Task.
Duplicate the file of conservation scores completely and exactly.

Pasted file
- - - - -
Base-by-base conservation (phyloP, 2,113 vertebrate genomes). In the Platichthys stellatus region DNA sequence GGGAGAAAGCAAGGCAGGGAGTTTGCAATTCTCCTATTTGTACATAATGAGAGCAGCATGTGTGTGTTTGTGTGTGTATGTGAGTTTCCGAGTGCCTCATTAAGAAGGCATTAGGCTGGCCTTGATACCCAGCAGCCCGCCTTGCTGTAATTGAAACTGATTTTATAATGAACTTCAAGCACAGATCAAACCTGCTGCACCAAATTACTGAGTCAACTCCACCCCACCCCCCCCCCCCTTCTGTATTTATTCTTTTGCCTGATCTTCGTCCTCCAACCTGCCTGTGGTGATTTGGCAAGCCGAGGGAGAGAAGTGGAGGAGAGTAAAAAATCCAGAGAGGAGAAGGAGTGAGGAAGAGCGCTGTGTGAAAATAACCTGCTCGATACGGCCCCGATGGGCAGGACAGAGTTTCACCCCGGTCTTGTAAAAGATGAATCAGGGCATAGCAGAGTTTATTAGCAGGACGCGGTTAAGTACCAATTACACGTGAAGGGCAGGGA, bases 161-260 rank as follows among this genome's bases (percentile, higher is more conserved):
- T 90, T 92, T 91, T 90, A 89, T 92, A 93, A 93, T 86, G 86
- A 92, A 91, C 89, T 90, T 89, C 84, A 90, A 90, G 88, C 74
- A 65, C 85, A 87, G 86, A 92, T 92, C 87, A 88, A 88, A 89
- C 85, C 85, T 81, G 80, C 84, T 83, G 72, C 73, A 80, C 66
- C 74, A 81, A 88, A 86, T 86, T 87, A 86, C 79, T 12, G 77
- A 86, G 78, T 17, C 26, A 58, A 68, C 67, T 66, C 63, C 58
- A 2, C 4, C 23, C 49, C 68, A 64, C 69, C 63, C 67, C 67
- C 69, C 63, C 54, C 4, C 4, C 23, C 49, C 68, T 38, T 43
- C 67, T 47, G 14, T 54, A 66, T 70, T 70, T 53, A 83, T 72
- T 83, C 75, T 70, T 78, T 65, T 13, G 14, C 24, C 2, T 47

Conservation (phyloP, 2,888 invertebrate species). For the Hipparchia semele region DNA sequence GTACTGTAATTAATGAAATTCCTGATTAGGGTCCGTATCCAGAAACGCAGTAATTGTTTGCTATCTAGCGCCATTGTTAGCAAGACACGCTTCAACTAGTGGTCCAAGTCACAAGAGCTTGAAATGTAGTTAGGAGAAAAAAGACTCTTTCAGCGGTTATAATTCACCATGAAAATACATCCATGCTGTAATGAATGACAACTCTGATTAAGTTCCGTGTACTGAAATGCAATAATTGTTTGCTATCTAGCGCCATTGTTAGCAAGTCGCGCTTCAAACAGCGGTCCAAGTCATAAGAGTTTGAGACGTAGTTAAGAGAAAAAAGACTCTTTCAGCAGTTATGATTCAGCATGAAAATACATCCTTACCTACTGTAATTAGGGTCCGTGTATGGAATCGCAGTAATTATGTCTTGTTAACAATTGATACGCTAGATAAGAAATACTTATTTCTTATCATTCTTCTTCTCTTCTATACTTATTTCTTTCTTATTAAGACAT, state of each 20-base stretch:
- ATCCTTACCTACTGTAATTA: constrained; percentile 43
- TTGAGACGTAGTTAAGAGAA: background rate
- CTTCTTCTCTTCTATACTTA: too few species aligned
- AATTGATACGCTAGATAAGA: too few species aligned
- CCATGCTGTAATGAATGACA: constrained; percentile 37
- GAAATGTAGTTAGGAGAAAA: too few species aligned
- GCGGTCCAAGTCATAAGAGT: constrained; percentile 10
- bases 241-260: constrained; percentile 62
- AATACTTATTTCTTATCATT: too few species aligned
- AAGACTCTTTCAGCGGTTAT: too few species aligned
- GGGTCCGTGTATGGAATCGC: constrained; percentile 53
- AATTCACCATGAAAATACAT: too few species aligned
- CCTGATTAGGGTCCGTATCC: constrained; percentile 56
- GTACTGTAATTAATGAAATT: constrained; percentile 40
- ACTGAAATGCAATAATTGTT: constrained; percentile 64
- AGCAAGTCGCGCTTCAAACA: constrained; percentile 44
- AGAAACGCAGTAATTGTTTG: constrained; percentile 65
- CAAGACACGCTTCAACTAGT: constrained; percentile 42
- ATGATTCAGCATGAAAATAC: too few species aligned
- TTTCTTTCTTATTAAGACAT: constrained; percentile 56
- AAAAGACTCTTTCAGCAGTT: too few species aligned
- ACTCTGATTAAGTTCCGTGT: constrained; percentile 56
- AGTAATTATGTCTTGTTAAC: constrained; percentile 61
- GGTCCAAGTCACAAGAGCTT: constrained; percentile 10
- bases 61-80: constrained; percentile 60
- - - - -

Base-by-base conservation (phyloP, 2,113 vertebrate genomes). In the Platichthys stellatus region DNA sequence GGGAGAAAGCAAGGCAGGGAGTTTGCAATTCTCCTATTTGTACATAATGAGAGCAGCATGTGTGTGTTTGTGTGTGTATGTGAGTTTCCGAGTGCCTCATTAAGAAGGCATTAGGCTGGCCTTGATACCCAGCAGCCCGCCTTGCTGTAATTGAAACTGATTTTATAATGAACTTCAAGCACAGATCAAACCTGCTGCACCAAATTACTGAGTCAACTCCACCCCACCCCCCCCCCCCTTCTGTATTTATTCTTTTGCCTGATCTTCGTCCTCCAACCTGCCTGTGGTGATTTGGCAAGCCGAGGGAGAGAAGTGGAGGAGAGTAAAAAATCCAGAGAGGAGAAGGAGTGAGGAAGAGCGCTGTGTGAAAATAACCTGCTCGATACGGCCCCGATGGGCAGGACAGAGTTTCACCCCGGTCTTGTAAAAGATGAATCAGGGCATAGCAGAGTTTATTAGCAGGACGCGGTTAAGTACCAATTACACGTGAAGGGCAGGGA, bases 161-260 rank as follows among this genome's bases (percentile, higher is more conserved):
- T 90, T 92, T 91, T 90, A 89, T 92, A 93, A 93, T 86, G 86
- A 92, A 91, C 89, T 90, T 89, C 84, A 90, A 90, G 88, C 74
- A 65, C 85, A 87, G 86, A 92, T 92, C 87, A 88, A 88, A 89
- C 85, C 85, T 81, G 80, C 84, T 83, G 72, C 73, A 80, C 66
- C 74, A 81, A 88, A 86, T 86, T 87, A 86, C 79, T 12, G 77
- A 86, G 78, T 17, C 26, A 58, A 68, C 67, T 66, C 63, C 58
- A 2, C 4, C 23, C 49, C 68, A 64, C 69, C 63, C 67, C 67
- C 69, C 63, C 54, C 4, C 4, C 23, C 49, C 68, T 38, T 43
- C 67, T 47, G 14, T 54, A 66, T 70, T 70, T 53, A 83, T 72
- T 83, C 75, T 70, T 78, T 65, T 13, G 14, C 24, C 2, T 47

Conservation (phyloP, 2,888 invertebrate species). For the Hipparchia semele region DNA sequence GTACTGTAATTAATGAAATTCCTGATTAGGGTCCGTATCCAGAAACGCAGTAATTGTTTGCTATCTAGCGCCATTGTTAGCAAGACACGCTTCAACTAGTGGTCCAAGTCACAAGAGCTTGAAATGTAGTTAGGAGAAAAAAGACTCTTTCAGCGGTTATAATTCACCATGAAAATACATCCATGCTGTAATGAATGACAACTCTGATTAAGTTCCGTGTACTGAAATGCAATAATTGTTTGCTATCTAGCGCCATTGTTAGCAAGTCGCGCTTCAAACAGCGGTCCAAGTCATAAGAGTTTGAGACGTAGTTAAGAGAAAAAAGACTCTTTCAGCAGTTATGATTCAGCATGAAAATACATCCTTACCTACTGTAATTAGGGTCCGTGTATGGAATCGCAGTAATTATGTCTTGTTAACAATTGATACGCTAGATAAGAAATACTTATTTCTTATCATTCTTCTTCTCTTCTATACTTATTTCTTTCTTATTAAGACAT, state of each 20-base stretch:
- ATCCTTACCTACTGTAATTA: constrained; percentile 43
- TTGAGACGTAGTTAAGAGAA: background rate
- CTTCTTCTCTTCTATACTTA: too few species aligned
- AATTGATACGCTAGATAAGA: too few species aligned
- CCATGCTGTAATGAATGACA: constrained; percentile 37
- GAAATGTAGTTAGGAGAAAA: too few species aligned
- GCGGTCCAAGTCATAAGAGT: constrained; percentile 10
- bases 241-260: constrained; percentile 62
- AATACTTATTTCTTATCATT: too few species aligned
- AAGACTCTTTCAGCGGTTAT: too few species aligned
- GGGTCCGTGTATGGAATCGC: constrained; percentile 53
- AATTCACCATGAAAATACAT: too few species aligned
- CCTGATTAGGGTCCGTATCC: constrained; percentile 56
- GTACTGTAATTAATGAAATT: constrained; percentile 40
- ACTGAAATGCAATAATTGTT: constrained; percentile 64
- AGCAAGTCGCGCTTCAAACA: constrained; percentile 44
- AGAAACGCAGTAATTGTTTG: constrained; percentile 65
- CAAGACACGCTTCAACTAGT: constrained; percentile 42
- ATGATTCAGCATGAAAATAC: too few species aligned
- TTTCTTTCTTATTAAGACAT: constrained; percentile 56
- AAAAGACTCTTTCAGCAGTT: too few species aligned
- ACTCTGATTAAGTTCCGTGT: constrained; percentile 56
- AGTAATTATGTCTTGTTAAC: constrained; percentile 61
- GGTCCAAGTCACAAGAGCTT: constrained; percentile 10
- bases 61-80: constrained; percentile 60